Health Care Directives in California

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Health Care Directives in California

Health Care Directives in California

Health care directives allow Californians to decide who will make decisions for them if they cannot do so themselves. These legal documents designate the people who will make medical decisions for someone who is gravely ill or incapacitated.

The California health care directive can be in the form of a single instruction that only applies if a specific condition occurs. For example, a directive could state that a person is to be taken off life support if he is declared brain dead. Alternatively, the health care directive can be a power of attorney for health care. This is a broader set of instructions authorizing the designated agentto make health care decisions for someone. Most health care directives combine the two, containing both specific instructions and the designation of an agent.

In addition to medical decisions, the directive can include instructions on personal care. For example, the directive could specify that the agent may make decisions about “determining where the principal will live, providing meals, hiring household employees, providing transportation, handling mail, and arranging recreation and entertainment.” (Probate Code § 4671.) Further, the directive can nominate people to serve as conservators or guardians.

California law requires that a directive meet a series of specific requirements to be valid, such as being notarized or witnessed. (Probate Code § 4681.) If you previously signed a health care directive in another state that follows that state’s directive laws, then California law honors the directive.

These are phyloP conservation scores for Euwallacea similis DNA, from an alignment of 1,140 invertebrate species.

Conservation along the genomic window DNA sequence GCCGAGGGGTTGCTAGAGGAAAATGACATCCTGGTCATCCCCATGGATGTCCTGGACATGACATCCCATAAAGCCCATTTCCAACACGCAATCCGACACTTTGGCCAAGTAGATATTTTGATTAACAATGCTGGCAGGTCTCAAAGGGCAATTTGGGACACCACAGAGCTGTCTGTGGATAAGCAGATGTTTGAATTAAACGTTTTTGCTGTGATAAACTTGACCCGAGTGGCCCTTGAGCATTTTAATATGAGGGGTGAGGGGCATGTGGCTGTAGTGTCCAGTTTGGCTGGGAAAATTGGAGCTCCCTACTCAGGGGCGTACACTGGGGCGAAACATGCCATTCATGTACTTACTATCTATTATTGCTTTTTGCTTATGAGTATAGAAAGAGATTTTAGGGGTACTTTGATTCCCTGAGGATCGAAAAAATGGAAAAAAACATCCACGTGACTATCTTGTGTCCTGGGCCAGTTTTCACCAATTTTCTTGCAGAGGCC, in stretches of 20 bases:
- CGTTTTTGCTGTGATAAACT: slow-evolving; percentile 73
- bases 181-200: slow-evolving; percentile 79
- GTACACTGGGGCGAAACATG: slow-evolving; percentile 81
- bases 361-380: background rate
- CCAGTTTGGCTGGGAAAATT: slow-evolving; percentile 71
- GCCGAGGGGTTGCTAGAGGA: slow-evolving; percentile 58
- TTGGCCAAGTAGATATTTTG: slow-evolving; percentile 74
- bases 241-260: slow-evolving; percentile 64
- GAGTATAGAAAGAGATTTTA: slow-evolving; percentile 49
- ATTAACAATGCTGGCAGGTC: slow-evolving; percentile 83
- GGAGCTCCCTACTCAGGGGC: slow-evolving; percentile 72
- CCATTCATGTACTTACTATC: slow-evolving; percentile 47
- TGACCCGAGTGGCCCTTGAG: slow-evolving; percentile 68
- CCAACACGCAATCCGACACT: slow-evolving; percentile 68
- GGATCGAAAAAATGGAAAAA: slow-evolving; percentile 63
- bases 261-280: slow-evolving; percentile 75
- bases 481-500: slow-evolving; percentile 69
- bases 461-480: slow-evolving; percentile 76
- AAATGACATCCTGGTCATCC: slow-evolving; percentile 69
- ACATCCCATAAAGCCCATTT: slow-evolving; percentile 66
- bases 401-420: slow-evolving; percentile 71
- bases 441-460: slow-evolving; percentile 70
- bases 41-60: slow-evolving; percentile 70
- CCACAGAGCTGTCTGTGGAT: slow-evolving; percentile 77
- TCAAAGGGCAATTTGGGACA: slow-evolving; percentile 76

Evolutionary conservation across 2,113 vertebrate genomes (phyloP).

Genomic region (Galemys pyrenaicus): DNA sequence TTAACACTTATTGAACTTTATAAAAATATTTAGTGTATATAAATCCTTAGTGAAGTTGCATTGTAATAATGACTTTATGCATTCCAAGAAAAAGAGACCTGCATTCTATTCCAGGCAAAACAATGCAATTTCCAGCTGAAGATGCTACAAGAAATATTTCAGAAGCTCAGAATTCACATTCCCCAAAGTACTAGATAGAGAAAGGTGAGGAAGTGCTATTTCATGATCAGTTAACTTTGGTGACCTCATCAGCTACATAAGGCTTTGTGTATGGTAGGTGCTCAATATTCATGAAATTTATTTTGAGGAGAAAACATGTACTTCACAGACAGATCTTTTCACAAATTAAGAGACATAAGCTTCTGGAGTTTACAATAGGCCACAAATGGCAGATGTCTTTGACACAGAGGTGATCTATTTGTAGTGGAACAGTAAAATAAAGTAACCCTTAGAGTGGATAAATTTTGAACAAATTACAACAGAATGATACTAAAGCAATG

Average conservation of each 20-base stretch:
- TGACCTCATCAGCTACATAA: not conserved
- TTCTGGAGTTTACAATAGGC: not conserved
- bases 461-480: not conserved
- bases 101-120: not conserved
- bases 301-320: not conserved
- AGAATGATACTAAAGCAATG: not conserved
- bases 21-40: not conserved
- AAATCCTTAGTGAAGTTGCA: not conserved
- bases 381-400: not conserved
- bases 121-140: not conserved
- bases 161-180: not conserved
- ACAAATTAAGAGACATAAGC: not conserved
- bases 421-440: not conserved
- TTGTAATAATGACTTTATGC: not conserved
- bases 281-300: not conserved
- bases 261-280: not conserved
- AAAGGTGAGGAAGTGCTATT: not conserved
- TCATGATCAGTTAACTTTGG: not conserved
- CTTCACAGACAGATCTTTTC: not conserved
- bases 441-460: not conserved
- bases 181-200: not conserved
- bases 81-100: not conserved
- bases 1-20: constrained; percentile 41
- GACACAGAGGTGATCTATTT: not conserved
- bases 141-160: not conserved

A power of attorney for health care will not go into effect unless (1) you lack capacity to make medical decisions for yourself, or (2) some other event happens that is specified in the power of attorney. If it does go into effect, your agent can make any medical decisions that you previously would have made for yourself. An agent can even authorize actions after death, such as agreeing to an autopsy or making an anatomical gift.

Most health care directives do not list every possible medical decision that an agent might need to make. Instead, the law allows an agent to make decisions in line with the directive maker’s known wishes and personal values. Most people designate an agent in their directive with whom they are close. People often designate a spouse, a parent, a child, or a close friend.

Thinking about the future? Angela Klenk, Esq. and the team at Beach Cities Estate Law couple personalized attention to your estate plan with big law firm experience for a winning combination to give you peace of mind. To schedule a case evaluation, visit Beach Cities Estate Law online or call (424) 400-2125.

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